horizontal banner with Preserve America logo and images of a historic downtown, farm, courthouse, and mountain

Preserve America is a national initiative in cooperation with the Advisory Council on Historic Preservation; the U.S. Departments of Defense, Interior, Agriculture, Commerce, Housing and Urban Development, Transportation, and Education; the National Endowment for the Humanities; the President's Committee on the Arts and Humanities; and the President's Council on Environmental Quality.

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Preserve America Community:
Carlisle, Pennsylvania

The Borough of Carlisle (population 17,970) in Cumberland County, Pennsylvania, was founded in 1751. Benjamin Franklin visited Carlisle in 1753 for negotiations with Indians of the Six Nations, and local citizens rallied in 1774 to support the citizens of Massachusetts in conjunction with the Boston Tea Party.

Carlisle was a major jumping-off point for travel west to the Ohio Valley throughout the Colonial period, and was George Washington's choice for his army's first arsenal and school. In keeping with that long tradition, the site of Carlisle's Industrial Indian School, attended by Olympic champion Jim Thorpe, is now the home of the U.S. Army War College.

Carlisle is also home to Dickinson College, chartered at the end of the Revolutionary War in 1783. The campus' "Old West," the 1803 creation of Benjamin Latrobe, is a designated National Historic Landmark.

An anti-Federalist riot in Carlisle in 1788 protested the adoption of the Constitution without the inclusion of the Bill of Rights, and President Washington assumed command of the militia in Carlisle in 1794 to suppress the Whiskey Rebellion, the first major challenge to the young government.

The Historic Carlisle organization was formed 10 years ago to promote an annual celebration of local history and to raise awareness of the community's rich past for the enjoyment and education of residents and visitors.

In 2002, Historic Carlisle and the borough began a partnership to develop the Carlisle Wayside Project, a series of interpretive signs about historically significant people, events, and buildings. The project aims to bring the community economic benefit by increasing visitation downtown and generating additional foot traffic, as well as to help preserve significant buildings by creating awareness of their importance.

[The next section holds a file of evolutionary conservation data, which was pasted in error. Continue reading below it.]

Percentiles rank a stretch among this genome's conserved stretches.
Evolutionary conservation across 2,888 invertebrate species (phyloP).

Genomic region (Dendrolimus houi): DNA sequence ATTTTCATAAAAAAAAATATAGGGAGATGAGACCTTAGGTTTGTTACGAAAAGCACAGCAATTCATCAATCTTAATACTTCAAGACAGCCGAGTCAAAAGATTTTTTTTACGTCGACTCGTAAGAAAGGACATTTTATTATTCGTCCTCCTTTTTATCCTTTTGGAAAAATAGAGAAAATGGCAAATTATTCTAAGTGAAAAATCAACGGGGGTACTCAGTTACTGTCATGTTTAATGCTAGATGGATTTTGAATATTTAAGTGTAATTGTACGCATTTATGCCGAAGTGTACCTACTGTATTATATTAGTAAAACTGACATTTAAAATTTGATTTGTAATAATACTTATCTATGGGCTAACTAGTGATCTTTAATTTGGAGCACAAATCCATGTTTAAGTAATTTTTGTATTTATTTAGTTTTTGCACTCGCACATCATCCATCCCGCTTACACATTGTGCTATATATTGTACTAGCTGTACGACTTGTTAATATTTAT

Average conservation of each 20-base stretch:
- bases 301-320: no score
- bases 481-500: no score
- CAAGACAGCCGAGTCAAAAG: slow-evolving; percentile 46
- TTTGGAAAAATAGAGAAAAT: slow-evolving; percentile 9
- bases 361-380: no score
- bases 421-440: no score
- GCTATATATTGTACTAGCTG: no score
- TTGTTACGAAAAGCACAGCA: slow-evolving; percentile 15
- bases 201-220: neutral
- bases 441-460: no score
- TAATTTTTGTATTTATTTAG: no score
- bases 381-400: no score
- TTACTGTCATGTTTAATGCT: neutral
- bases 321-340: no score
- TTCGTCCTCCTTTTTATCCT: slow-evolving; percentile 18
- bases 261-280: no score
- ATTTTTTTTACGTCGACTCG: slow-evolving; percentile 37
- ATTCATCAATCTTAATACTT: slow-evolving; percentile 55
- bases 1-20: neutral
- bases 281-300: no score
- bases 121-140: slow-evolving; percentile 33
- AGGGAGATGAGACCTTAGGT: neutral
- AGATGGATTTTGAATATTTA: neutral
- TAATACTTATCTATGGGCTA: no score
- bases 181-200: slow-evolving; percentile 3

Historic Carlisle chooses and researches the subject matter, writes the narratives, and designs the signs. Local property owners and businesses are encouraged to pay for the signs at their locations. The borough's historic and architectural review board approved the sign design and the borough takes over ownership and maintenance of the wayside signs once installed. A brochure with a map of the sign locations and a walking tour narrative will be issued at the end of this year.

Carlisle's Old Neighborhoods League promotes the preservation of Carlisle's historic neighborhoods through special events, disseminating information, and an annual historic house tour featuring homes and buildings in Carlisle's Historic District. Funds raised by the tour have supported the restoration of the Carlisle Theatre, the 1820 Two-Mile House, façade improvements, historic district markers, and a photographic survey.

Because of its enormous significance in the American Revolution, Carlisle plays a central role in the "Visit Cumberland County" tourism program. A series of itineraries for walking and driving tours begin within the borough. The newest efforts, in cooperation with the Army Heritage Education Center, will focus on the historic Carlisle Barracks site.

For more information

Borough of Carlisle/Historic District: www.carlislepa.org

Downtown Carlisle Association/Main Street Program: www.downtowncarlisle.com

Visit Cumberland County: www.visitcumberlandvalley.com

Posted May 13, 2012

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